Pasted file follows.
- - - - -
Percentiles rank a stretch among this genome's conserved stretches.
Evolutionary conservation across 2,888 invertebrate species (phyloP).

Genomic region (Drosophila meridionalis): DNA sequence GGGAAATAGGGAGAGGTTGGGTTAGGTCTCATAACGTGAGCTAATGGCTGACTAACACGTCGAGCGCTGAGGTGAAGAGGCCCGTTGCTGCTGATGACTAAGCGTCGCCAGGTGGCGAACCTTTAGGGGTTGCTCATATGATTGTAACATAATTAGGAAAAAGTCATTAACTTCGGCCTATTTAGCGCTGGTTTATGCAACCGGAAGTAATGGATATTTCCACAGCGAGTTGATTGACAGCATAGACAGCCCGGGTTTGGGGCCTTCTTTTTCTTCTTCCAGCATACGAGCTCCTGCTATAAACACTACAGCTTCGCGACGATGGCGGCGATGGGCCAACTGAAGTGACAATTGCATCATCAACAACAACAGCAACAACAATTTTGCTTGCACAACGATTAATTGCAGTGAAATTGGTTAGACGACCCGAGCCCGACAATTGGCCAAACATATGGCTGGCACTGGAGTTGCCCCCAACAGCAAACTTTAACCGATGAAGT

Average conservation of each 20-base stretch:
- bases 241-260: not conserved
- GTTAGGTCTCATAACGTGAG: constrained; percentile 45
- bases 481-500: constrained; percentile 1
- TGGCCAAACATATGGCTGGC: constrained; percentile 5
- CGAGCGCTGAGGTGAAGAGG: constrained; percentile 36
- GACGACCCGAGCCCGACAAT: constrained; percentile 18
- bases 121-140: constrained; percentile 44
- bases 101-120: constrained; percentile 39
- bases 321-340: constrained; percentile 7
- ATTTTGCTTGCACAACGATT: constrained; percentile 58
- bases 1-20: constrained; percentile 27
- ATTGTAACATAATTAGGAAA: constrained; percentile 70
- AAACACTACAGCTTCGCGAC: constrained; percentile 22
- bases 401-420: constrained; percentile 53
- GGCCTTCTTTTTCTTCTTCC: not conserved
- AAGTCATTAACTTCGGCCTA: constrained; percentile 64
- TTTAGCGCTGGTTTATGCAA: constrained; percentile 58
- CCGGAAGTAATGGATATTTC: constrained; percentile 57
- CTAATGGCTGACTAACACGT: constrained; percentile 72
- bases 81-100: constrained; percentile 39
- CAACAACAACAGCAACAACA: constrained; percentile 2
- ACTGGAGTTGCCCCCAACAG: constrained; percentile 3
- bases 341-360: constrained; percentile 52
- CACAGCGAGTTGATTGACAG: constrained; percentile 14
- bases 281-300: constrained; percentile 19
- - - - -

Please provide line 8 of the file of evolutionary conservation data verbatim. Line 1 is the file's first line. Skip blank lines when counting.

- TGGCCAAACATATGGCTGGC: constrained; percentile 5